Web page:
Our informal definition says that almost nothing will meet the criteria while the more formal description seems to admit almost everything as AI.
Of course, one could use the leading edge of today and provide a list of approaches that you feel passes as AI. Regrettably, this might not increase our understanding so much (it’s just a list). Furthermore, that list will again be time bound. Today’s leading edge might be obsolete in a few years.
AI is not a single thing
AI is not a single thing either. You could take that literally: AI is not a single super-intelligent mainframe somewhere out there.
There is a further perspective here also. You may not want to consider AI as a single field of research or one specific approach. In fact, the AI field draws from many broad fields of research, perhaps most prominently from mathematics and computer sciences. Many of the approaches come from further areas of research such as psychology, linguistics and economics or for example neurosciences.
Yes, biological nervous systems have provided inspiration for artificial neural networks. There are also clear and distinct differences in the structural and functional properties if you compare such networks to primate brains.
Continuing to list research areas might not increase our understanding either. A better idea might be to look at the different goals one might use AI for; the capabilities that the researchers and engineers have had in their minds.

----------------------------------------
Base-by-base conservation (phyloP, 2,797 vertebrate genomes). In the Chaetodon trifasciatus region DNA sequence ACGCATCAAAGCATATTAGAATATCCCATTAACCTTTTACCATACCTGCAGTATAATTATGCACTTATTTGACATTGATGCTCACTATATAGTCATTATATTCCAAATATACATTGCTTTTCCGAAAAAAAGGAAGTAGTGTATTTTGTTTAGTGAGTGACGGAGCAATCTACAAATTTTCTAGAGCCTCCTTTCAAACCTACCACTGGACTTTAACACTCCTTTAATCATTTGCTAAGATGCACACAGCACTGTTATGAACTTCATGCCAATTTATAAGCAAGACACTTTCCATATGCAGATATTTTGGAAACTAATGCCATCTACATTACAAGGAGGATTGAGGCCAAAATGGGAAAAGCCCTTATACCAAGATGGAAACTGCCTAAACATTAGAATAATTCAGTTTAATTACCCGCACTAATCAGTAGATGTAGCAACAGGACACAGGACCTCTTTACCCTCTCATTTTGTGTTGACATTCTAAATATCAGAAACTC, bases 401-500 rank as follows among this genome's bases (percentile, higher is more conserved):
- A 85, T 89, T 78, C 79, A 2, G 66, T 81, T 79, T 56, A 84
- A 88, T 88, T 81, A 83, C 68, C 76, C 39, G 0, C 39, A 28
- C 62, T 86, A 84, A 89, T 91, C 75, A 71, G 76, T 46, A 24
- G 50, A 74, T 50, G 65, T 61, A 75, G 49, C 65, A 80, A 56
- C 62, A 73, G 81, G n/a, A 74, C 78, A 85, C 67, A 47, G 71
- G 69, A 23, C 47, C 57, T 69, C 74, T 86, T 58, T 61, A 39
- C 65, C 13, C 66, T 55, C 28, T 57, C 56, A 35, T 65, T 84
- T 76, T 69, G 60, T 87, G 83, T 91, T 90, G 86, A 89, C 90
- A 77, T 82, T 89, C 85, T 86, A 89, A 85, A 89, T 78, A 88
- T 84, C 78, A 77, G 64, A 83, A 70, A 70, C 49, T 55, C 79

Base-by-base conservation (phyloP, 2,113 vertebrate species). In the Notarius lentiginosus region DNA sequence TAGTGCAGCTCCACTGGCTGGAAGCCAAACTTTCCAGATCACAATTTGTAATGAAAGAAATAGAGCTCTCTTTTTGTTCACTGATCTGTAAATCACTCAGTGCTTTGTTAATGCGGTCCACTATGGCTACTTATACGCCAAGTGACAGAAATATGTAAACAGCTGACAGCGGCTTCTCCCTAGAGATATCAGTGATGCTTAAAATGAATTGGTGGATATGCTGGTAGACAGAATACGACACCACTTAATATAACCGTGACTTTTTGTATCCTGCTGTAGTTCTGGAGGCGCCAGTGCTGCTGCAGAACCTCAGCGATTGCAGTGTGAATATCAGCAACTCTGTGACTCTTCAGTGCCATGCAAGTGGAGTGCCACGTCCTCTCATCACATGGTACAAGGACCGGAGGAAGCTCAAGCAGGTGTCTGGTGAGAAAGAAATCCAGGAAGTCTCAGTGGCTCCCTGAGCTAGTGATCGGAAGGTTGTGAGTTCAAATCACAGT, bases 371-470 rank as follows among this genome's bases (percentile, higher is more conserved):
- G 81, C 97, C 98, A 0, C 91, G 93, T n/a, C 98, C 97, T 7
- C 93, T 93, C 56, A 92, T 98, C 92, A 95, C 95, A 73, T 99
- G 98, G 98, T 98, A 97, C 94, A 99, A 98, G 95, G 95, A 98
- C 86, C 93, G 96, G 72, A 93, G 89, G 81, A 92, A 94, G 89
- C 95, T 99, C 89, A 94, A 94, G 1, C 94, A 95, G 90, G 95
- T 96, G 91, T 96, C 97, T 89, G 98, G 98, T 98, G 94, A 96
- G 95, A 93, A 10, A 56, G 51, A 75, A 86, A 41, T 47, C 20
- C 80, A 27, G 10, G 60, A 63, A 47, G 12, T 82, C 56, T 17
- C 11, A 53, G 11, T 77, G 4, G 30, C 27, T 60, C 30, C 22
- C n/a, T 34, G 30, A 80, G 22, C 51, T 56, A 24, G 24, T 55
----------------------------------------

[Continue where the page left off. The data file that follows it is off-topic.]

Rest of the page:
Reasoning and Planning
Looking at objectives for AI, building machines able to perform Reasoning and Problem-solving might come as the first item. Arguably, both of these would be beneficial things to have. They will also be easier when you are able to use prior knowledge so approaches for Knowledge Representation should be included. Planning would also be a helpful capability if your machine should be able to perform sets of activities. We did not get to Learning yet, but we will already need to draw from a broad range of disciplines such as game theory, probability theory or decision theory. Perhaps you will need a Bayesian network or an evolutionary algorithm to meet your objectives. There is a broad range of approaches here, many of which already tried and tested.